Curated. For most of the Covid pandemic, I've heard Rationalists say that we should have (or to have) invested in making our vaccines given how slow release of the mainstream ones was. It's very cool that caffemacchiavelli actually worked on this! I wasn't aware of the project until now, so major kudos. I hope going forward more people follow suite. Also, cool to know that this project was inspired by other LessWrong posts–fantastic to see them having that impact.

Has your experience with this project given you any insights into bioterrorism risk?

Suppose that, rather than synthesizing a vaccine, you'd wanted to synthesize a new pandemic.  Would that have been remotely possible?  Do you think the current safeguards will be enough to prevent that sort of thing as the technology develops over the next decade or so?

Not really, was concerned about biological X-risks before and continue to be.

I don't currently see any plausible defense against them - even if we somehow got a sufficient number of nations to stop/moderate gain-of-function research and think twice about what information to publish, genetic engineering will continue to become easier and cheaper over time. As a result, I can see us temporarily offsetting the decline in minimum IQ*money*tech_level needed to destroy humanity but not stop it, and that's already in a geopolitically optimistic scenario.

Luckily there are some intimidatingly smart people working on the problem and I hope they can leverage the pandemic to get at least some of the funding the subject deserves.

If you know of someone working on a solution such that think we're lucky rather than doomed, I'm curious whose work gives you hope?

I'm pretty hopeless on the subject, not because it appears technically hard, but because the political economy of the coordination problem seems insurmountable. Many scientists seem highly opposed to the kinds of things that seem like they would naively be adequate to prevent the risk.

If I'm missing something, and smart people are on the job in a way that gives you hope, that would be happy news :-)

Hm, most of the people I'm thinking of are rather technical, e.g. Kevin Esvelt's research on distributed secure research.

Coordination and incentive problems are of another nature and I only manage to be prescriptively optimistic. I've been interested in algorithms for decentralized economic planning for a while, plan to specialize in that area and am working with a local left-acc group to organize a think tank that works on these questions. Thanks to mechanism design taking off as a discipline and crypto hype fueling a lot of work on trustless computing, there's actually a surprising amount of relevant research.

I can respect consciously prescriptive optimism <3

(I'd personally be more respectful to someone who was strong and sane enough to carry out a relatively simple plan to put dangerous mad scientists in Safety Level 5 facilities while they do their research behind a causal buffer (and also put rogue scientists permanently in jail if they do dangerous research outside of an SL5)... though I could also respect someone who found an obviously better path than this. I'm not committed to this, its just that when I grind out the math I don't see much hope for any other option.)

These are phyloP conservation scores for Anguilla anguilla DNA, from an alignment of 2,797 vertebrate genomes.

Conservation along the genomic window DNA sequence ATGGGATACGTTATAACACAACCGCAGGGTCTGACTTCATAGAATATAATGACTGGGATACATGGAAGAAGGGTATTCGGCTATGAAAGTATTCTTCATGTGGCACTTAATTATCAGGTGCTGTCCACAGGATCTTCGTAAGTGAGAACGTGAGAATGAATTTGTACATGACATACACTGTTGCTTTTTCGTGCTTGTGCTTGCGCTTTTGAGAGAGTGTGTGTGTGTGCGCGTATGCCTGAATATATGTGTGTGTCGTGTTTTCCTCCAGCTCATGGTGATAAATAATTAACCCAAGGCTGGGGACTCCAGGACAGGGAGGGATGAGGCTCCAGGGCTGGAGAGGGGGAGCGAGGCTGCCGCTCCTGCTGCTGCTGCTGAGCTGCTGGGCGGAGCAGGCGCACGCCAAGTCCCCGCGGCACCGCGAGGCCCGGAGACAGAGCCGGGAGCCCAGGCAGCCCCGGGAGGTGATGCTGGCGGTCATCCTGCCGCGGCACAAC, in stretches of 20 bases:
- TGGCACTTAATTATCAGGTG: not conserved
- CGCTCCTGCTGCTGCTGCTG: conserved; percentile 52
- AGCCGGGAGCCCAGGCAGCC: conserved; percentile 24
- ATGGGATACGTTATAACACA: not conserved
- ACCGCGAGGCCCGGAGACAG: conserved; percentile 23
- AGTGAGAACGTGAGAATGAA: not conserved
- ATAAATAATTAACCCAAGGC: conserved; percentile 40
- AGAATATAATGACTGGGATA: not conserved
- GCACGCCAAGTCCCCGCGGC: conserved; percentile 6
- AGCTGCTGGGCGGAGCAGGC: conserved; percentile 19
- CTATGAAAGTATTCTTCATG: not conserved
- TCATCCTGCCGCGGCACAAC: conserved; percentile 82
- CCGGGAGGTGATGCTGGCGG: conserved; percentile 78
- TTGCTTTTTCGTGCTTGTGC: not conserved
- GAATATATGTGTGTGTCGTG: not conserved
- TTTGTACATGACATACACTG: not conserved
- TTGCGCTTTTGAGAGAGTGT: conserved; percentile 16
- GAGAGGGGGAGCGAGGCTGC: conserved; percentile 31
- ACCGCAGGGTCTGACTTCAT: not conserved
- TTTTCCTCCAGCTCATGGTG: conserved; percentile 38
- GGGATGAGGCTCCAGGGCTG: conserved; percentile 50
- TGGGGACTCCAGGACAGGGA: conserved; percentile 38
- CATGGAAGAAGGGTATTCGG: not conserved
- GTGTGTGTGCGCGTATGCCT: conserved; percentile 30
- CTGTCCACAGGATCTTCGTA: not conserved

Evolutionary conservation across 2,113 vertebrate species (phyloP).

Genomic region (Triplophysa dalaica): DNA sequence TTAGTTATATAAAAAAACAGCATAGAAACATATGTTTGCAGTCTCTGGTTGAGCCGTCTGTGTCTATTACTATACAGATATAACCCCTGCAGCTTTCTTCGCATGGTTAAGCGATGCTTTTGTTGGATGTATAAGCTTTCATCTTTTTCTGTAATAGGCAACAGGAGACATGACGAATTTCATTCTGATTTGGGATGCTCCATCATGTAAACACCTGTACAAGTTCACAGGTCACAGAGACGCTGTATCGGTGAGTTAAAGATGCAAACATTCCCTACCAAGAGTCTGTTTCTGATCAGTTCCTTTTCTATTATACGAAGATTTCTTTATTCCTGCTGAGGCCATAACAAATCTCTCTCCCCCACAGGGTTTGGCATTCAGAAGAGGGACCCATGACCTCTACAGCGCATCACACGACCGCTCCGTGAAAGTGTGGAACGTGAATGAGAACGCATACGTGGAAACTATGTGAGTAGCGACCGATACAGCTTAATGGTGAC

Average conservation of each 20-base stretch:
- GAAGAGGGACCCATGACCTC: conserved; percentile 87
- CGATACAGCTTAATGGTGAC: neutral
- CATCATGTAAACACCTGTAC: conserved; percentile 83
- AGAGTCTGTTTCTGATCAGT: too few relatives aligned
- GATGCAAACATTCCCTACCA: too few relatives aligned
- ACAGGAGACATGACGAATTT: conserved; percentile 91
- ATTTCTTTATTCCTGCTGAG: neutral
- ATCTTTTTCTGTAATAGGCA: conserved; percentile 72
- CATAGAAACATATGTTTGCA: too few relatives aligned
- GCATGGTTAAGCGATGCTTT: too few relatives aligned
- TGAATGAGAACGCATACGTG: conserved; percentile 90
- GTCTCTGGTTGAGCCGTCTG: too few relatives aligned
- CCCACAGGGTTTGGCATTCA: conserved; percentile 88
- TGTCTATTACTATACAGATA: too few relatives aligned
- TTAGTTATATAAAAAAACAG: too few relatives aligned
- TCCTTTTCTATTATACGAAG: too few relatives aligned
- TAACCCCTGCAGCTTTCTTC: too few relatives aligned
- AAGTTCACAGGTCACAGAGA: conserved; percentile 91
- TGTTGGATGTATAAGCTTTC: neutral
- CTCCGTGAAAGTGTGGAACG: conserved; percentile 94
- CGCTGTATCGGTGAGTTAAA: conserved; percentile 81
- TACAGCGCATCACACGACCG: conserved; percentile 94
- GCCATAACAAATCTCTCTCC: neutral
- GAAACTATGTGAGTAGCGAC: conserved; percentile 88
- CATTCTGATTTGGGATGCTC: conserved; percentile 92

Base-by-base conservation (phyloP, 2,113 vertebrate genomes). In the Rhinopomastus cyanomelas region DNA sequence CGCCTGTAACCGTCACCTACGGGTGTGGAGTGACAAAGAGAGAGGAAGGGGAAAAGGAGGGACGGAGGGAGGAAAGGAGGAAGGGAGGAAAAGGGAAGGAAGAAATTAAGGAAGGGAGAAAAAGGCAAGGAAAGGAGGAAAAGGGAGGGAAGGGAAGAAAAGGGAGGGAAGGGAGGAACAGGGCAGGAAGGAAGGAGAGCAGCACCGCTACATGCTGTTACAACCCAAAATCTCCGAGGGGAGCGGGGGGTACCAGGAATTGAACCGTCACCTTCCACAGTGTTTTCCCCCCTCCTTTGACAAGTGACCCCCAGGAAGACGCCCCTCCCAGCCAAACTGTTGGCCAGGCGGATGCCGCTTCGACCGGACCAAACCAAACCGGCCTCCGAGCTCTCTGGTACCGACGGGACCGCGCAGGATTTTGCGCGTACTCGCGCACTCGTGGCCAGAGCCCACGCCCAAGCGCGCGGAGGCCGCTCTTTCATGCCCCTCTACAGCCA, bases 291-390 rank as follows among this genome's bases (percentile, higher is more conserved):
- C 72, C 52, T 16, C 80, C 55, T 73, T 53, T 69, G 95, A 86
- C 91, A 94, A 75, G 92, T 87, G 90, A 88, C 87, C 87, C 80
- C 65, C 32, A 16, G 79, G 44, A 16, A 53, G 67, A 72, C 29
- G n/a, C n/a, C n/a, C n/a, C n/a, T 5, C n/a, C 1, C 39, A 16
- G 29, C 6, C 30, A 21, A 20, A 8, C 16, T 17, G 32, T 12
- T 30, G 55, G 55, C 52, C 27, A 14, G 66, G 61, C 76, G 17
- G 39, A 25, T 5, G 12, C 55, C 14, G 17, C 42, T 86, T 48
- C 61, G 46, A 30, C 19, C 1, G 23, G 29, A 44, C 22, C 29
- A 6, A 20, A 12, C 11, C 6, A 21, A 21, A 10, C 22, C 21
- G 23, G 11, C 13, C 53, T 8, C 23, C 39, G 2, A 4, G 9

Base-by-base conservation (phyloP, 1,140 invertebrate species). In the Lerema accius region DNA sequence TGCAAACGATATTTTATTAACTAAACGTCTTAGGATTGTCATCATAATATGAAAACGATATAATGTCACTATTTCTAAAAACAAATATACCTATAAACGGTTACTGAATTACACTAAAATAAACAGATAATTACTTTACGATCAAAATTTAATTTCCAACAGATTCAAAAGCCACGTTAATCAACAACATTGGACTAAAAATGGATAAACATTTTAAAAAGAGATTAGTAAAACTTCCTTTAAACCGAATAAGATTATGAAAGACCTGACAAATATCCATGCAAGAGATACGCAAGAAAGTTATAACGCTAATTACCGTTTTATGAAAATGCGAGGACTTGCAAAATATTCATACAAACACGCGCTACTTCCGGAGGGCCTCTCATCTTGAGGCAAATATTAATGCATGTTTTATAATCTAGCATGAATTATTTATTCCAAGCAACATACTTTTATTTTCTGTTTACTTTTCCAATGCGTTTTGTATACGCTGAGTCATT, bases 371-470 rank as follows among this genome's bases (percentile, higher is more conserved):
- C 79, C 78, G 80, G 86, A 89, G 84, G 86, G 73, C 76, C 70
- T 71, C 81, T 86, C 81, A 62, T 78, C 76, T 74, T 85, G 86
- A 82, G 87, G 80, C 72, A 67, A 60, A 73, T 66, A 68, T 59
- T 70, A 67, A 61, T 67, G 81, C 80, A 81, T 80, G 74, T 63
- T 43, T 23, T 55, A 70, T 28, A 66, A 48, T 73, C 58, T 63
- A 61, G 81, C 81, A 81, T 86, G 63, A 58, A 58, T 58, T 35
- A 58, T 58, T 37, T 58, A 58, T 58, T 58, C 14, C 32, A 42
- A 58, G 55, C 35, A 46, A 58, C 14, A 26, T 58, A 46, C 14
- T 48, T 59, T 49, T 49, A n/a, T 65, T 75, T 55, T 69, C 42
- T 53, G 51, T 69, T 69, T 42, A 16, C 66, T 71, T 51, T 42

If you want to synthesize a new pandemic you would need to know what proteins to add. That's very hard. It's much easier to 

It seems the South African's for example put older variants together in the lab with antibodies against the spike protein to test how soon it evolves to get immune evasion. That's the kind of research with the potential to produce new pandemics waves like Omicron. 

How big of a subunit were you able to get?  Last I looked at mail-order dna, the affordable stuff was only a few hundred bases.

Only about 300 bases as well. I remember a study on SARS1 that showed higher immune response to an RBD vaccine than a full S1 subunit vaccine in mice. And while I usually trust studies on mice as far as I can throw them, it served as a good enough excuse to be a cheapskate. (And after all, I can throw mice at least moderately far...)

Thanks for sharing this post-mortem!

I'm curious about the difference between the approach you described here and the DNA vaccines that were open sourced in Project MacAffee.  This was the one done as a course by Zayner and co.

My amateur take at the differences:

  • Different peptide/subunit target
  • Vaccine given as protein rather than plasmid to produce the protein

Oo, I wasn't even aware of that, thanks for the link!

That is a DNA vaccine, so it's more similar to the mRNA vaccines we have now in that it contains genetic data of the virus that is then built by the body itself. This one seems to contain the entire S and N proteins, not just a subunit of the S protein.

DNA vaccines are more complicated than recombinant vaccines to get right and can cause serious damage if done wrong. That and the fact that the more complex a project, the more likely I'm going to procrastinate and let it die, made me stick with the simpler recombinant approach.

At least the ELISA approach to antibody testing is one I could have borrowed, though, and in hindsight I'm a bit disappointed I didn't think of it myself.

Does a similarly-structured resource to the ones I linked exist for recombinant vaccines?  I'd be curious for learning more about what would be needed to do this kind of DIY-ish project in the future.

Not as far as I know, butThought Emporium on Youtube has a lot of tutorial videos on genetic engineering. (FWIW, Stöcker himself failed to express the protein in bacteria and iirc used CHO instead. I don't see any intrinsic reason why E.Coli shouldn't work, but I'd probably use HEK or CHO myself given the choice)